When you implement any mitigation design it well and understand leakage and "graceful failure", it's better for the dumb parts of your service to die and restart than it is for the more complicated parts. For example if after all of your mitigation you still have 10% leakage from your anti-ddos/scraping service to your web frontend and from it there is a 5% leakage to to your DB do not scale the web frontend to compensate for the leakage from your scrapping service to the point of putting your DB at risk. A web server going down is mostly a trivial thing as it would bring itself back up usually on its own without any major issues, if your DB gets hammered well it's a completely different game you do not want to run out of memory or disk and to have to deal with cache or transaction log corruption or consistency issues on the DB. Just get used to the fact that no matter what you are going to do and implement if some one wants to bring you down they will, do what you can and is economical to you do mitigate against certain attacks and for the reset design your service with predicted points of failure that would recover on their own in the most graceful manner and shortest period.




Why would you turn off compression? A given amount of requests is more burdensome on the CPU when decompression is to be performed.


Because you want to test it with it on and off and understand the impact it has. Text (Javascript, HTML) compresses rather well (on average 3 to 1 or better) it's considerably more likely that you are going to hit a networking limit than than a CPU limit when not using GZIP or any other compression method. So when you do stress or load testing you really want to issue the same requests with and without the Accept-Encoding: compress, gzip or any similar headers.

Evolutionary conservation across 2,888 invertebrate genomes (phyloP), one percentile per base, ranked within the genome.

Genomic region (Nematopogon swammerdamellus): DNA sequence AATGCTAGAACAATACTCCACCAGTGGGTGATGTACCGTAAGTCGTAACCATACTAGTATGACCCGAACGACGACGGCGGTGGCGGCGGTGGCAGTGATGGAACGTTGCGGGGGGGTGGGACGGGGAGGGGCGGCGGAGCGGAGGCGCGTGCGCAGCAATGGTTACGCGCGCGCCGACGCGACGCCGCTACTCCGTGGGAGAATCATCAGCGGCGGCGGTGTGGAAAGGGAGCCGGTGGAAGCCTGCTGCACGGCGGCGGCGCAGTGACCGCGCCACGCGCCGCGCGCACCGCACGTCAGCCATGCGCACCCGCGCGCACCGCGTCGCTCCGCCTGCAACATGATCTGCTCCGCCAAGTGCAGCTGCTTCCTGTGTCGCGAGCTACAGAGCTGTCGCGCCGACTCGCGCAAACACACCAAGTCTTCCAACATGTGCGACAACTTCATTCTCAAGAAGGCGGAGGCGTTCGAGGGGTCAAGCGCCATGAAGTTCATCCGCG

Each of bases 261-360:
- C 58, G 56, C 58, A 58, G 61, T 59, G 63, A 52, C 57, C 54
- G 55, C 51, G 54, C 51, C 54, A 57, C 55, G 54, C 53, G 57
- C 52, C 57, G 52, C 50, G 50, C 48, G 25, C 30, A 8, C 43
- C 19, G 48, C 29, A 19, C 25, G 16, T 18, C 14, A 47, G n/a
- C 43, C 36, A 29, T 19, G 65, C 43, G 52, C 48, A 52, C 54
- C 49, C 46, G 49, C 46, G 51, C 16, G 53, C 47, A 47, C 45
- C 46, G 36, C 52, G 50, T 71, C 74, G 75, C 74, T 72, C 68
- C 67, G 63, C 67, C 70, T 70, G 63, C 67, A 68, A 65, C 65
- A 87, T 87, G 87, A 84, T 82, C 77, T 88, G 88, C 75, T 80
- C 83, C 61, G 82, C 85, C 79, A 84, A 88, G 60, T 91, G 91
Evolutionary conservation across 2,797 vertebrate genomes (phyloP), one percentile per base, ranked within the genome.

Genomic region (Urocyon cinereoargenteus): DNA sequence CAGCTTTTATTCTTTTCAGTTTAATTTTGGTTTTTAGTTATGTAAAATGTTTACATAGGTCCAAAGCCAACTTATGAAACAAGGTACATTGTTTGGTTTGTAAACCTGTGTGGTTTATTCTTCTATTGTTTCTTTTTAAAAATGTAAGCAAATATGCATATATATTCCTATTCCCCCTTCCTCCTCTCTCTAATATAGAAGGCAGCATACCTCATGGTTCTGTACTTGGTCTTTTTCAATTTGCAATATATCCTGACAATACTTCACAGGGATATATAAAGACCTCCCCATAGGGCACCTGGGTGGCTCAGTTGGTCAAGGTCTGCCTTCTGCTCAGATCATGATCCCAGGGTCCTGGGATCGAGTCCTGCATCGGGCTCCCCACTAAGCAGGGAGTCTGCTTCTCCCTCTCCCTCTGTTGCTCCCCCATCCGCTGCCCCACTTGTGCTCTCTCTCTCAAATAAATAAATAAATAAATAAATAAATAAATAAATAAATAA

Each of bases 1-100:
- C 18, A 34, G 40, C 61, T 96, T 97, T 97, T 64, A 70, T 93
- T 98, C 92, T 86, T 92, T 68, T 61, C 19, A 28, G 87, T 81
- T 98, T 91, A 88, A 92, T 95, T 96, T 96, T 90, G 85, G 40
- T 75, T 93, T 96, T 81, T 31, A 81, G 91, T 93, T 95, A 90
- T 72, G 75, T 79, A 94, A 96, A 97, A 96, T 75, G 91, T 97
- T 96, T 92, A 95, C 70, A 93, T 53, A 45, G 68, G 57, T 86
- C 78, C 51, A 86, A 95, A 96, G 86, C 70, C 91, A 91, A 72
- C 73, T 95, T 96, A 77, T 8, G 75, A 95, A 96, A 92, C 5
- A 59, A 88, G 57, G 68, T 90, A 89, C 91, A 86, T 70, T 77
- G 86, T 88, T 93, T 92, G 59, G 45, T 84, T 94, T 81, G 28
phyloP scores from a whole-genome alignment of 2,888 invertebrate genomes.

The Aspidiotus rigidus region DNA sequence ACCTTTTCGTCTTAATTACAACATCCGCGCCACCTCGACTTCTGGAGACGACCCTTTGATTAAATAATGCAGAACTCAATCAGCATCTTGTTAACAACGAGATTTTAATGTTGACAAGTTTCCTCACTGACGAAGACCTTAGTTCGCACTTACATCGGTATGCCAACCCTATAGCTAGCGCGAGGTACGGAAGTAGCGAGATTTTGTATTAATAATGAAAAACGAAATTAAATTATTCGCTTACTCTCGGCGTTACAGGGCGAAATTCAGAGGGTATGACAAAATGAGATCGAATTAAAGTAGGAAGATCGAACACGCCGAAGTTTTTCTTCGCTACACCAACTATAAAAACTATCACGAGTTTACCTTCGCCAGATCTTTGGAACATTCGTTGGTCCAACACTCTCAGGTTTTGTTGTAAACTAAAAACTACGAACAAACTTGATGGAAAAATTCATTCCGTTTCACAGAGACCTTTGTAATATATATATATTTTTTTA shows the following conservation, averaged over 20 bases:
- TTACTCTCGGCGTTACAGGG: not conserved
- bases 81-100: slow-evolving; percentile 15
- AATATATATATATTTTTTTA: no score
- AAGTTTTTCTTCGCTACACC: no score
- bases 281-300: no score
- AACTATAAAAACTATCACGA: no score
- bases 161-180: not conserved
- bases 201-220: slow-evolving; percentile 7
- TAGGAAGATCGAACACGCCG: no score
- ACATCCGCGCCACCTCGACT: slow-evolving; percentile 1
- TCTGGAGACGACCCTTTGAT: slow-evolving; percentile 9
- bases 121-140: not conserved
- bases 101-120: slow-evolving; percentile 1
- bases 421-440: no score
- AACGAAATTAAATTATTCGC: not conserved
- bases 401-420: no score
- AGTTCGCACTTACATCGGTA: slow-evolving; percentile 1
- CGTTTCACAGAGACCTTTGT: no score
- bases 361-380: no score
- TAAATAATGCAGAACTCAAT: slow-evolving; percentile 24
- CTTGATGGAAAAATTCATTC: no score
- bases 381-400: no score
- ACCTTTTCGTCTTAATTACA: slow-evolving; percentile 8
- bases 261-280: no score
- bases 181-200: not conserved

Also in some cases you want to disable accepting GZIP on the server side completely because if you accept GZIP encoded requests an attacker can send very large requests that compress very well forcing you to decompress them eating up a lot of memory and CPU cycles on your side only to discard them. In principle you want to accept only non-compressed requests but send compressed responses to save bandwidth, but in any case you want to know how your service/application scaling works in with all cases and combinations.


Assuming the remote is actually decompressing, and the origin isn't dynamically compressing for each request.


Even if the remote is decompressing it doesn't matter a botnet owner or some one who compromised a few AWS accounts doesn't care it won't really slow them down. CPU's are pretty fast at compression and when a site is easily 3-4 times the size when not served compressed you are going to hit your network cap limit faster than exhausting the CPU even with dynamic compression and no caching under most circumstances.